Ethiopia’s Lietchuor camp, home to almost 40,000 refugees from South Sudan, has been made uninhabitable by flooding, Doctors without Borders (MSF) said.
The medical charity said in a statement on Friday that the camp in Ethiopia’s Gambella region resembled “a lake dotted with islands’.’
“The road built on a strip of elevated land is the only remaining habitable area, and some of the refugees have set up their tents there. Others have left the camp, with hundreds sheltering with host communities in nearby villages or in churches,” MSF said.
Ethiopia’s Administration for Refugee and Returnee Affairs and the UNHCR have decided to close the camp and are searching for suitable ways to relocate the refugees.
Several other camps such as Pagak and Pamdong, which are transit camps also in Gambella, have also been seriously damaged as rainstorms and strong winds destroyed mud huts, the group said.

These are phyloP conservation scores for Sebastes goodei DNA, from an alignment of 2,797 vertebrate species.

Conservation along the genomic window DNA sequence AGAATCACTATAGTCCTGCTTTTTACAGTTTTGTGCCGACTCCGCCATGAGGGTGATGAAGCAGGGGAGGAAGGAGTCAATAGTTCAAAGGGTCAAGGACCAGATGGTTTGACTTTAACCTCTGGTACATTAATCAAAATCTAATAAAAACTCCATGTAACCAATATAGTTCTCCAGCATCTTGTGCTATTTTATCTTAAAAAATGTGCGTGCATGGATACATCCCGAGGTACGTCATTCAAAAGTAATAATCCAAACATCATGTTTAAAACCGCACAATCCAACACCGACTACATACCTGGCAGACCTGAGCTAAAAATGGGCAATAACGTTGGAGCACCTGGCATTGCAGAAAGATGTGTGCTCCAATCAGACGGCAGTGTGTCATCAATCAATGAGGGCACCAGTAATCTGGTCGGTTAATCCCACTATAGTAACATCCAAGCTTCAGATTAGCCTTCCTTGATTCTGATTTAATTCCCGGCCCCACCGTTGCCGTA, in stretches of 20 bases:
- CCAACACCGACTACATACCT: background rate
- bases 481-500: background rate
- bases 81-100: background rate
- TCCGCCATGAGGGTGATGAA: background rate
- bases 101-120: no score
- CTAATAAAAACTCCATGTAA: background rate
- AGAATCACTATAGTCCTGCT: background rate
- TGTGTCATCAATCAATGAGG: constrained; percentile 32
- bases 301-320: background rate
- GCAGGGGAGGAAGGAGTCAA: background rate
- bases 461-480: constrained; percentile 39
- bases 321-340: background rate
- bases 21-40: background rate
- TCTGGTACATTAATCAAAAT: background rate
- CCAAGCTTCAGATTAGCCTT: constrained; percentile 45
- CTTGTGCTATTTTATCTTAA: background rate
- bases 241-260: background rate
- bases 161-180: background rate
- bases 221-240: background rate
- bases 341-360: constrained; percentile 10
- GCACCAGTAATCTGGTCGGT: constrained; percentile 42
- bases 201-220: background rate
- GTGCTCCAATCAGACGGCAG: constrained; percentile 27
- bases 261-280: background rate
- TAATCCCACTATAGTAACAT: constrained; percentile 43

The charity said a 120-bed hospital in Itang was also affected by storms. A water-stopping dam reinforced by the Doctors without Borders team to protect the hospital collapsed, and the clinic, which served patients from both the refugee and host communities, is no longer functional.
The UN says an estimated 180,000 refugees have arrived in Ethiopia from South Sudan since violence there erupted in late 2013. It has warned that numbers could reach 300,000-350,000 by the end of this year.
Thousands of people have been killed and more than 1.8 million have fled a conflict sparked by a power struggle between President Salva Kiir and sacked Vice President Riek Machar, who recently signed a ceasefire deal.